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Changing Lives - a Young Volunteer's Story

by Andy Wensel, CAMTA Volunteer

Andy Wensel in Ecuador

As soon as I heard the people lining the hallways clapping their hands, I knew I was in for the experience of a lifetime. Hearing a hospital full of patients – waiting for us – applaud on our arrival was something I had never expected. I honestly had to make an effort not to faint right then and there.

With that moment began the rollercoaster of emotions that did not end until after my return home from Ecuador. Even weeks after the final operation, I still had difficulty processing the enormity of what I had experienced.

As long as I can remember I’ve wanted to travel to some far away land to help people who truly need it. More than that, I had a desire to experience new cultures and languages while learning everything I could from the people there. So when I was invited to join CAMTA I could not believe it. I was literally jumping around my kitchen full of excitement because it really was a dream come true.

The months leading up to the trip were some of the most nervous and exciting I have ever experienced. Would my Spanish be sufficient? Would I live up to expectations? And what were the expectations anyway?  I was a nervous wreck. But most of all I kept thinking, “this is what you have been waiting for, so just go and do what you can.”  So I did.

The experience challenged me in every way possible, most obviously with my Spanish, but also just interacting with the other members of CAMTA. It is not easy coming into a group of professionals as a student and trying to act like a peer. It is incredibly intimidating at first, but it forces you to come out of your shell, which is a huge lesson in itself.

Everyone made that transition easy for me and before long I was in the operating room trying my best to be part of the team. The lessons I learned in there are far too many to even comprehend, but I came away with a true perspective and respect for what operating room doctors and nurses do. I now have an appreciation for the amount of creativity and problem solving that goes on in surgery, which I guess I had not realized before. I don’t know if I was expecting cookie-cutter surgeries, but the uniqueness and ingenuity displayed with every case struck me and really appealed to me.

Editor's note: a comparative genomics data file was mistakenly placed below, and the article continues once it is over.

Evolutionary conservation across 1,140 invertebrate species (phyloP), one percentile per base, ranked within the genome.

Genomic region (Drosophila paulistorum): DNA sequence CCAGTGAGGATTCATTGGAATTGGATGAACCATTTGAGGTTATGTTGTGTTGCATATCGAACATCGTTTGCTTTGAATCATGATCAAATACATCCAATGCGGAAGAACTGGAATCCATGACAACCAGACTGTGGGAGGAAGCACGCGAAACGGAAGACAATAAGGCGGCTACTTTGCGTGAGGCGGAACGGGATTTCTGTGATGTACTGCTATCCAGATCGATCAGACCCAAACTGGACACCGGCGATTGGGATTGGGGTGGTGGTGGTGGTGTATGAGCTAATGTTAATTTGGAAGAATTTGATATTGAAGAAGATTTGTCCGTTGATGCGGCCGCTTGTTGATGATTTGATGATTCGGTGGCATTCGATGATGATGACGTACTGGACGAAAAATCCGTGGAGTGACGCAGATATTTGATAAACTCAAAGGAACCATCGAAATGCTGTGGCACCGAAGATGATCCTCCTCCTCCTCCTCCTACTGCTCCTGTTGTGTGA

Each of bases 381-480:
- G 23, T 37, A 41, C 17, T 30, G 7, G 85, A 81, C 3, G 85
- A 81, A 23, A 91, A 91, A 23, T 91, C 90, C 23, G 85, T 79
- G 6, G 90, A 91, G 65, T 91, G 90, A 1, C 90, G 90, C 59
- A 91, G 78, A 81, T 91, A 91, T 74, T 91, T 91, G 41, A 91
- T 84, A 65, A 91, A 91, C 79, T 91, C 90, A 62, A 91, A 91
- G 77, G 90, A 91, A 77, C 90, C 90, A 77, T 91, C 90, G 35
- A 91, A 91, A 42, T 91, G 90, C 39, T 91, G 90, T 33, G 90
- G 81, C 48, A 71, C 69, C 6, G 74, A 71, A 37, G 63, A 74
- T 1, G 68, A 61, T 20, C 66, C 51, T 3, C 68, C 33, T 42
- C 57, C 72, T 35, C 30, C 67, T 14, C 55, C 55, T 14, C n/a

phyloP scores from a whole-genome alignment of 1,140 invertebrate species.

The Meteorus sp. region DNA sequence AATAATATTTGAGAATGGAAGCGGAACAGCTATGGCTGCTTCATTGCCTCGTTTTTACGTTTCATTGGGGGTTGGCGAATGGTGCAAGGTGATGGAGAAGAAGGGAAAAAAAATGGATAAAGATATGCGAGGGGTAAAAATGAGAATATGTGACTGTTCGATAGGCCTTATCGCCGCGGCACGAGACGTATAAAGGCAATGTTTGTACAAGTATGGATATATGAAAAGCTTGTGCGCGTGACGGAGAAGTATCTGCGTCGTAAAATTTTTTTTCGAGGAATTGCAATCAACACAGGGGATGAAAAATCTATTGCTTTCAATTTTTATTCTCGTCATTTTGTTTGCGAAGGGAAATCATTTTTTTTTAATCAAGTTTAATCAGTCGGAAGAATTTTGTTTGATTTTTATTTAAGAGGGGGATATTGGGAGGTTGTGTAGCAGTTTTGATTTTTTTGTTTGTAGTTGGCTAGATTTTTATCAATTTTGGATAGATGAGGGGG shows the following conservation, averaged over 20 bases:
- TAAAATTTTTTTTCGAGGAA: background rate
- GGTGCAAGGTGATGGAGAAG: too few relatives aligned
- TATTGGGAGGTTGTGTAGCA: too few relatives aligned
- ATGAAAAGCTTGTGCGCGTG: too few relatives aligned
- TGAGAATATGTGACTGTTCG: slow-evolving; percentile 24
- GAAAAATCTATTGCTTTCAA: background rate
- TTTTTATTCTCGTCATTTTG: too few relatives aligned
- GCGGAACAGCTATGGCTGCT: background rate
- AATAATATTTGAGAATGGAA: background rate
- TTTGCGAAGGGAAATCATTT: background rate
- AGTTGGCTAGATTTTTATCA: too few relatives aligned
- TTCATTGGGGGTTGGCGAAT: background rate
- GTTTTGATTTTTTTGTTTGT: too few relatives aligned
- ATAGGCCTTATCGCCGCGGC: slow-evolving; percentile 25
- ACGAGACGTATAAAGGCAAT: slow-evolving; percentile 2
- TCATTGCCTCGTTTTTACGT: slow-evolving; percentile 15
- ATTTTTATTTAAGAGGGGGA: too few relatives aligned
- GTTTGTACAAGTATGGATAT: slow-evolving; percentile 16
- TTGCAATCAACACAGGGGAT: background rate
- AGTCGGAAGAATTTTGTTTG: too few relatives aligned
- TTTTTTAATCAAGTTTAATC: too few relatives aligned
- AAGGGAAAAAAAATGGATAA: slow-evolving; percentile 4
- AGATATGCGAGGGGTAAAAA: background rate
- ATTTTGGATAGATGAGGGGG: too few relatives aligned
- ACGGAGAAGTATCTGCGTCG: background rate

And then there were the patients. Where can I even start? Their warmth and courage touched me in a way that I still cannot quite figure out. Through their graciousness and incredible stories, I finally came to understand what the human spirit is. They made me want that spirit in my life; they made me want to become a better person. I still cannot get over the fact that they were the ones thanking me, when I feel so indebted to each of them. For me they are, as they would say, “los angeles de Dios”.

Now, reflecting back on the week long blur, I cannot help but think the floodgates have been opened. This really has always been my dream and now having had a taste of it, I want more. I am more determined than ever to perfect my Spanish, get into medical school and meet the people of the world, hopefully in a manner as meaningful as this experience has been.

So thank you CAMTA. You will never know the difference you have made in the lives of the patients - and in my life too.

Andy Wensel was a student translator for a CAMTA mission. She returned to Ecuador the following year with even stronger Spanish skills.  Subsequently Andy entered medicine at the University of Alberta.


 

 

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